“Whatever the team needs,” is a refrain often heard from members of the Indianapolis Colts offensive line when they speak to the media. When they are asked by the media to indulge in a little egomaniacal self-praise, they defer with a disdainful smirk.
Quenton Nelson was asked Monday to comment on his potential legacy as the best left guard to play in the NFL, and he was clearly annoyed. When baited yesterday to whine about not being named to the Pro Bowl, right tackle Braden Smith was similarly curt and perturbed.
If you asked NFL fans not in Indianapolis who plays right guard for the Colts, very few would know his name is Mark Glowinski, and that is the way Glowinski likes it. All the cash and camaraderie with none of the fame is not a terrible recipe for a happy life.
Team sports is fascinating because there can be a great temptation to behave with selfishness, but the greatest team rewards are reserved for those who subvert egotism for the collective good. Lombardi Trophies are usually won by teams of talented men willing to put what is good for the team ahead of personal glory.
The Colts o-line appears filled with selfless behemoths dedicated to each other more than individual accolades.
They remind me of the scene in the film A Beautiful Mind where four geniuses are in a bar trying to figure out how to approach a gorgeous woman surrounded by four average looking girlfriends. It occurs to the head genius, John Nash played by Russell Crowe, that if the four guys all pursue the hottie, none will earn a date. But if the four geniuses ignore the beauty and offer to pair up with the remaining average looking woman, all can succeed.
That is an example of Nash equilibrium, a concept that won him a variety of prizes and awards given to people with giant brains. It also won Crowe an Oscar.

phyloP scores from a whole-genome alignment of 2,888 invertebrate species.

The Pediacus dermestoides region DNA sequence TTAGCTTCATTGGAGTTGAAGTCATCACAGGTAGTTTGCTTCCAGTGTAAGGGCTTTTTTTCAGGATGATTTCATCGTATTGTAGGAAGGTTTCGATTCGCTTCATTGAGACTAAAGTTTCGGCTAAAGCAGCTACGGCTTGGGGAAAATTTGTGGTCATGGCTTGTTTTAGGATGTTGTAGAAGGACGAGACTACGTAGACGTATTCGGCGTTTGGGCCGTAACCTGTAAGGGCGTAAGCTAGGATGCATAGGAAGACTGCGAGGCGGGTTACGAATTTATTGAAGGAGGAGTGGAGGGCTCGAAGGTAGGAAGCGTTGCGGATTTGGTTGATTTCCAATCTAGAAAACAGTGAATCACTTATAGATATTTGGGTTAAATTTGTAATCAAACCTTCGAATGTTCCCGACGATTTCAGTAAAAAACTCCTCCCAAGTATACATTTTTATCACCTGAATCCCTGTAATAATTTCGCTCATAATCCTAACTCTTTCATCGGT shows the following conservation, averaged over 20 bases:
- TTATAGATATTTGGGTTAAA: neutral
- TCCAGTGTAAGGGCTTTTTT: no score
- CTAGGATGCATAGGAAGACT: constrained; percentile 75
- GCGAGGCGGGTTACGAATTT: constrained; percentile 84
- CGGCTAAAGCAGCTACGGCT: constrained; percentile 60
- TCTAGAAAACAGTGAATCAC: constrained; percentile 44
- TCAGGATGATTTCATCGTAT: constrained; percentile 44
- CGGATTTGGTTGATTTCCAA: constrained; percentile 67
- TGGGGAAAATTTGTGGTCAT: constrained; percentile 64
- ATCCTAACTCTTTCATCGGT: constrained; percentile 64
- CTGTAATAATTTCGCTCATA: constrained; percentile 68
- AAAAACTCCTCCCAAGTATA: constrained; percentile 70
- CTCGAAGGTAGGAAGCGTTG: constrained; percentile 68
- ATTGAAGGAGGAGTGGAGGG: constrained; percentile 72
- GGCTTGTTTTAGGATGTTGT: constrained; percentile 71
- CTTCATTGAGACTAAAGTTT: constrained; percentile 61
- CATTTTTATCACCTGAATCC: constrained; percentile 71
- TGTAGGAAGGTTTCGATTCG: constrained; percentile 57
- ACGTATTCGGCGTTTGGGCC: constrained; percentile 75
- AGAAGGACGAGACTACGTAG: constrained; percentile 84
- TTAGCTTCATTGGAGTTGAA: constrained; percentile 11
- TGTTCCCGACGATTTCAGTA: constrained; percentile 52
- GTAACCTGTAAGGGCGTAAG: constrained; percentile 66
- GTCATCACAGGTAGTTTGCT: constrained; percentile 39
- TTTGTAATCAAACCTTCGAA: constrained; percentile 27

The key to Nash equilibrium being successful is that all parties must be trusted not to abandon the collective to chase their selfish desires. It appears the Colts o-line subscribes to Nash equilibrium. The result is not dates, but opening holes for running backs and creating a pocket to protect that quarterback that lead to wins against less selfless NFL teams.
Offensive linemen are helped toward this holistic vein of behavior because they are compensated for collective success rather than individual statistics. The stats for offensive linemen are collective – as in sacks allowed and yards rushing. There are methods for rating blocking effectiveness, but they are not as simply applied or understood as yards and touchdowns.
Ryan Kelly is among the NFL’s highest paid centers in part because of the play of his four line mates. The same will be true for Quenton Nelson and Braden Smith when they sign their extensions. Linemen tend to sink or swim together, and so they are the most likely position group to embrace group excellence as their driving motivation.
For wide receivers, compensatory calculus is data driven. Lots of catches and yards equals lots of cash. Salary level is not victory contingent for receivers, so divas are either created or nurtured. Quarterbacks are in the same boat. Rams QB Matthew Stafford has yet to win a playoff game, and yet he has earned $226M in his 12-year career. How about “Always Angry Andy” Dalton? No reason for him to be angry about making $86M for his zero playoff wins. And he’ll get another $10M this year for not making the playoffs with the Bears.
The Colts offensive line collective spirit wins plays, games, and may one day be responsible for a championship. They can’t do it without the individual greatness of receivers, quarterbacks, and defensive ends, but the divas can’t win without the group up front that makes all those passes, catches, and runs possible.
That’s the genius of football.